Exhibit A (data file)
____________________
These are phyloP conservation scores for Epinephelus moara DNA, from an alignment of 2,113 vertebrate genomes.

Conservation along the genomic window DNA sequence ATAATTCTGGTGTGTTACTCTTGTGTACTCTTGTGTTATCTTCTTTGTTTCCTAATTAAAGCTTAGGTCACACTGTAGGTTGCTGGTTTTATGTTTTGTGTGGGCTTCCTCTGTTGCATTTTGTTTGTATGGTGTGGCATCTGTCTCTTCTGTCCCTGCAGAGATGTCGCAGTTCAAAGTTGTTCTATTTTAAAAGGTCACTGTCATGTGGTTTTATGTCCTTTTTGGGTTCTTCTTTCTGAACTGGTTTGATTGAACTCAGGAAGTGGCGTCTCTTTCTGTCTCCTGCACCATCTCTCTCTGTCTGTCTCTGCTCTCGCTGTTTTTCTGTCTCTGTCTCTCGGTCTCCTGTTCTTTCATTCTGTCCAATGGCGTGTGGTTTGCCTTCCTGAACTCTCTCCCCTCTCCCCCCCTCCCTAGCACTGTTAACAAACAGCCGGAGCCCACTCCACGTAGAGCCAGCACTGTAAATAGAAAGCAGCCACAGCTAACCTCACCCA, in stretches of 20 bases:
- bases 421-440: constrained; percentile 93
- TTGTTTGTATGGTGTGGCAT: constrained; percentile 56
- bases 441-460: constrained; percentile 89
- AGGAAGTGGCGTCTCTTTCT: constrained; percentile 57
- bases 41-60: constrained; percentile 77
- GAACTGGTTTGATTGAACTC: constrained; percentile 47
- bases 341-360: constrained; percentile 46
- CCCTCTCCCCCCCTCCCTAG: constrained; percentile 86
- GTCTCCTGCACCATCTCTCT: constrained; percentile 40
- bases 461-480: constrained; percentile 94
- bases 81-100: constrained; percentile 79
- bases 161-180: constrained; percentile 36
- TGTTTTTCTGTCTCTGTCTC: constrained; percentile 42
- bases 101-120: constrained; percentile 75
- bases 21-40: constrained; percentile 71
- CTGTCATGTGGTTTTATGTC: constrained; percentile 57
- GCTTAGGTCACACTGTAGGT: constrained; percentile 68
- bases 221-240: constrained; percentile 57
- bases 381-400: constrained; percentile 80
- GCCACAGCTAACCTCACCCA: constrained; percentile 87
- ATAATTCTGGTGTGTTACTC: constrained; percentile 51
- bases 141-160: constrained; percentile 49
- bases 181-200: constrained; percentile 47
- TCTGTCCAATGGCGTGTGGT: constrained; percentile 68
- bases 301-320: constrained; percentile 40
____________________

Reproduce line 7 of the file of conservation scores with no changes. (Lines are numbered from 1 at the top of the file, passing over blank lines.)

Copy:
- bases 41-60: constrained; percentile 77